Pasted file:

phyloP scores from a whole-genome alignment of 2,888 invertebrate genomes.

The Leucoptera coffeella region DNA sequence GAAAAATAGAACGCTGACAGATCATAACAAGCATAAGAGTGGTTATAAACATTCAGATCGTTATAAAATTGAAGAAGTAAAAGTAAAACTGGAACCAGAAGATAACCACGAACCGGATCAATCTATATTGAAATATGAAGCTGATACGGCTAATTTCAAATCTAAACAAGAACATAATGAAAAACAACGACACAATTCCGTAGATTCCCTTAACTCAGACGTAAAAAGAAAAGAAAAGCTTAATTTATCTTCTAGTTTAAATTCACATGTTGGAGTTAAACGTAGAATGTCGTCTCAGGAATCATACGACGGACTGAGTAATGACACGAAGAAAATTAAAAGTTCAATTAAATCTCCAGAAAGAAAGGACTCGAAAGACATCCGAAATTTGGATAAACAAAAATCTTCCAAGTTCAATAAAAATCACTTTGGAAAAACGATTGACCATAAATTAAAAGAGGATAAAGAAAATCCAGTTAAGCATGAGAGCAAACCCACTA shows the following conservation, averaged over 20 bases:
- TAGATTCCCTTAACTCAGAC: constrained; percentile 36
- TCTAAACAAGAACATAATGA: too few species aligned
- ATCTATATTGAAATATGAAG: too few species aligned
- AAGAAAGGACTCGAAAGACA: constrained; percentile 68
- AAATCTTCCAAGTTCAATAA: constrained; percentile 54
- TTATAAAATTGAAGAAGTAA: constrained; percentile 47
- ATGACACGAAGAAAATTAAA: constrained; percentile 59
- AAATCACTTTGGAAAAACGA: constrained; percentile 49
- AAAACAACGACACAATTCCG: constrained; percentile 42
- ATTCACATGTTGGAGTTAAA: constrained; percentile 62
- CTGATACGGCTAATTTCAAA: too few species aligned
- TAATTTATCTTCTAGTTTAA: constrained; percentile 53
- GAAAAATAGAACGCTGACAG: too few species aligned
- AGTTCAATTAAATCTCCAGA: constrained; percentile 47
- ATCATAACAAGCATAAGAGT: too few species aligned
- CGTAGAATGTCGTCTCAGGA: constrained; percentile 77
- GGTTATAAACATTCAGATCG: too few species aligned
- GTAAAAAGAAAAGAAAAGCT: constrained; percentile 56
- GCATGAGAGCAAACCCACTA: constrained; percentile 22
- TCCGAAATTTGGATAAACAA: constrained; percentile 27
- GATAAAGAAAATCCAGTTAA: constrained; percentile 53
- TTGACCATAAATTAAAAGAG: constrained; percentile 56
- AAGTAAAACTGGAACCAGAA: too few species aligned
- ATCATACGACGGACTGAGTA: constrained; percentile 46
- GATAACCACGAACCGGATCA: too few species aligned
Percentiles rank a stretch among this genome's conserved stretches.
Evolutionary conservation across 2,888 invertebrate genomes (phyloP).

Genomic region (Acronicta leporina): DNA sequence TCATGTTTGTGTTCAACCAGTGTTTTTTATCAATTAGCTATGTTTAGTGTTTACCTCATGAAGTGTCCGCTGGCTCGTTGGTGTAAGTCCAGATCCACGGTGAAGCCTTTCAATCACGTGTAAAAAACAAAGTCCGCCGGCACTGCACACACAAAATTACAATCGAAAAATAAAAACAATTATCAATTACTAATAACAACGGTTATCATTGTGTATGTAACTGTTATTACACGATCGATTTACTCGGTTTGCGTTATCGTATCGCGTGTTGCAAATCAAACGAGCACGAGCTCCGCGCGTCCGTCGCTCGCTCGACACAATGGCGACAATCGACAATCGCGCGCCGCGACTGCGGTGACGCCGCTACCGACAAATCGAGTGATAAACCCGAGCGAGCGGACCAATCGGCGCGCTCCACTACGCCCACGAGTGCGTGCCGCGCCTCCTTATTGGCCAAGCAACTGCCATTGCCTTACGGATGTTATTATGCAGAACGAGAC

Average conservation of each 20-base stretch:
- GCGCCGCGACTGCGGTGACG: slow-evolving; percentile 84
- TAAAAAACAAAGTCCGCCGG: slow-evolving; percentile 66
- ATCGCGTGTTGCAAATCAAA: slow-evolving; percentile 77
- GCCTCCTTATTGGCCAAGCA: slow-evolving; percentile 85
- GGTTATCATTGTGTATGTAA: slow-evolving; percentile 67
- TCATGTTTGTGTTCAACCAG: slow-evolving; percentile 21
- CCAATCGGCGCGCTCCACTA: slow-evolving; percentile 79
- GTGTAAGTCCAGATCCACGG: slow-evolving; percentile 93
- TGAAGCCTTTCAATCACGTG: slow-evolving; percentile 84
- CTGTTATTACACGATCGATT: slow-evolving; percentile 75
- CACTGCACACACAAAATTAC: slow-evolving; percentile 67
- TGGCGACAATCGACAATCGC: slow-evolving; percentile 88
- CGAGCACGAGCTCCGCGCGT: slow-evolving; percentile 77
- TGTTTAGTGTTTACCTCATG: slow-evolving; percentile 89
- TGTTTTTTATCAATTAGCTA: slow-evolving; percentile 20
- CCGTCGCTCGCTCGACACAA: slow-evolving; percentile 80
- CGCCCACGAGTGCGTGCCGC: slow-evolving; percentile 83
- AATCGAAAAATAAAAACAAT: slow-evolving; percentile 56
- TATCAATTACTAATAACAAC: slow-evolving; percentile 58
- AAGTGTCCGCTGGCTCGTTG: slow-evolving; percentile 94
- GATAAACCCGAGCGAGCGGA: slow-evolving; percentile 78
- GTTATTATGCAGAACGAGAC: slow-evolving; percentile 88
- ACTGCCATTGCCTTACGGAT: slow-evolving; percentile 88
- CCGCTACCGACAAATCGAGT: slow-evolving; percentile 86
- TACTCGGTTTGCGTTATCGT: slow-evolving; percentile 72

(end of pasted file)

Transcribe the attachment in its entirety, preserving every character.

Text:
phyloP scores from a whole-genome alignment of 2,888 invertebrate genomes.

The Leucoptera coffeella region DNA sequence GAAAAATAGAACGCTGACAGATCATAACAAGCATAAGAGTGGTTATAAACATTCAGATCGTTATAAAATTGAAGAAGTAAAAGTAAAACTGGAACCAGAAGATAACCACGAACCGGATCAATCTATATTGAAATATGAAGCTGATACGGCTAATTTCAAATCTAAACAAGAACATAATGAAAAACAACGACACAATTCCGTAGATTCCCTTAACTCAGACGTAAAAAGAAAAGAAAAGCTTAATTTATCTTCTAGTTTAAATTCACATGTTGGAGTTAAACGTAGAATGTCGTCTCAGGAATCATACGACGGACTGAGTAATGACACGAAGAAAATTAAAAGTTCAATTAAATCTCCAGAAAGAAAGGACTCGAAAGACATCCGAAATTTGGATAAACAAAAATCTTCCAAGTTCAATAAAAATCACTTTGGAAAAACGATTGACCATAAATTAAAAGAGGATAAAGAAAATCCAGTTAAGCATGAGAGCAAACCCACTA shows the following conservation, averaged over 20 bases:
- TAGATTCCCTTAACTCAGAC: constrained; percentile 36
- TCTAAACAAGAACATAATGA: too few species aligned
- ATCTATATTGAAATATGAAG: too few species aligned
- AAGAAAGGACTCGAAAGACA: constrained; percentile 68
- AAATCTTCCAAGTTCAATAA: constrained; percentile 54
- TTATAAAATTGAAGAAGTAA: constrained; percentile 47
- ATGACACGAAGAAAATTAAA: constrained; percentile 59
- AAATCACTTTGGAAAAACGA: constrained; percentile 49
- AAAACAACGACACAATTCCG: constrained; percentile 42
- ATTCACATGTTGGAGTTAAA: constrained; percentile 62
- CTGATACGGCTAATTTCAAA: too few species aligned
- TAATTTATCTTCTAGTTTAA: constrained; percentile 53
- GAAAAATAGAACGCTGACAG: too few species aligned
- AGTTCAATTAAATCTCCAGA: constrained; percentile 47
- ATCATAACAAGCATAAGAGT: too few species aligned
- CGTAGAATGTCGTCTCAGGA: constrained; percentile 77
- GGTTATAAACATTCAGATCG: too few species aligned
- GTAAAAAGAAAAGAAAAGCT: constrained; percentile 56
- GCATGAGAGCAAACCCACTA: constrained; percentile 22
- TCCGAAATTTGGATAAACAA: constrained; percentile 27
- GATAAAGAAAATCCAGTTAA: constrained; percentile 53
- TTGACCATAAATTAAAAGAG: constrained; percentile 56
- AAGTAAAACTGGAACCAGAA: too few species aligned
- ATCATACGACGGACTGAGTA: constrained; percentile 46
- GATAACCACGAACCGGATCA: too few species aligned
Percentiles rank a stretch among this genome's conserved stretches.
Evolutionary conservation across 2,888 invertebrate genomes (phyloP).

Genomic region (Acronicta leporina): DNA sequence TCATGTTTGTGTTCAACCAGTGTTTTTTATCAATTAGCTATGTTTAGTGTTTACCTCATGAAGTGTCCGCTGGCTCGTTGGTGTAAGTCCAGATCCACGGTGAAGCCTTTCAATCACGTGTAAAAAACAAAGTCCGCCGGCACTGCACACACAAAATTACAATCGAAAAATAAAAACAATTATCAATTACTAATAACAACGGTTATCATTGTGTATGTAACTGTTATTACACGATCGATTTACTCGGTTTGCGTTATCGTATCGCGTGTTGCAAATCAAACGAGCACGAGCTCCGCGCGTCCGTCGCTCGCTCGACACAATGGCGACAATCGACAATCGCGCGCCGCGACTGCGGTGACGCCGCTACCGACAAATCGAGTGATAAACCCGAGCGAGCGGACCAATCGGCGCGCTCCACTACGCCCACGAGTGCGTGCCGCGCCTCCTTATTGGCCAAGCAACTGCCATTGCCTTACGGATGTTATTATGCAGAACGAGAC

Average conservation of each 20-base stretch:
- GCGCCGCGACTGCGGTGACG: slow-evolving; percentile 84
- TAAAAAACAAAGTCCGCCGG: slow-evolving; percentile 66
- ATCGCGTGTTGCAAATCAAA: slow-evolving; percentile 77
- GCCTCCTTATTGGCCAAGCA: slow-evolving; percentile 85
- GGTTATCATTGTGTATGTAA: slow-evolving; percentile 67
- TCATGTTTGTGTTCAACCAG: slow-evolving; percentile 21
- CCAATCGGCGCGCTCCACTA: slow-evolving; percentile 79
- GTGTAAGTCCAGATCCACGG: slow-evolving; percentile 93
- TGAAGCCTTTCAATCACGTG: slow-evolving; percentile 84
- CTGTTATTACACGATCGATT: slow-evolving; percentile 75
- CACTGCACACACAAAATTAC: slow-evolving; percentile 67
- TGGCGACAATCGACAATCGC: slow-evolving; percentile 88
- CGAGCACGAGCTCCGCGCGT: slow-evolving; percentile 77
- TGTTTAGTGTTTACCTCATG: slow-evolving; percentile 89
- TGTTTTTTATCAATTAGCTA: slow-evolving; percentile 20
- CCGTCGCTCGCTCGACACAA: slow-evolving; percentile 80
- CGCCCACGAGTGCGTGCCGC: slow-evolving; percentile 83
- AATCGAAAAATAAAAACAAT: slow-evolving; percentile 56
- TATCAATTACTAATAACAAC: slow-evolving; percentile 58
- AAGTGTCCGCTGGCTCGTTG: slow-evolving; percentile 94
- GATAAACCCGAGCGAGCGGA: slow-evolving; percentile 78
- GTTATTATGCAGAACGAGAC: slow-evolving; percentile 88
- ACTGCCATTGCCTTACGGAT: slow-evolving; percentile 88
- CCGCTACCGACAAATCGAGT: slow-evolving; percentile 86
- TACTCGGTTTGCGTTATCGT: slow-evolving; percentile 72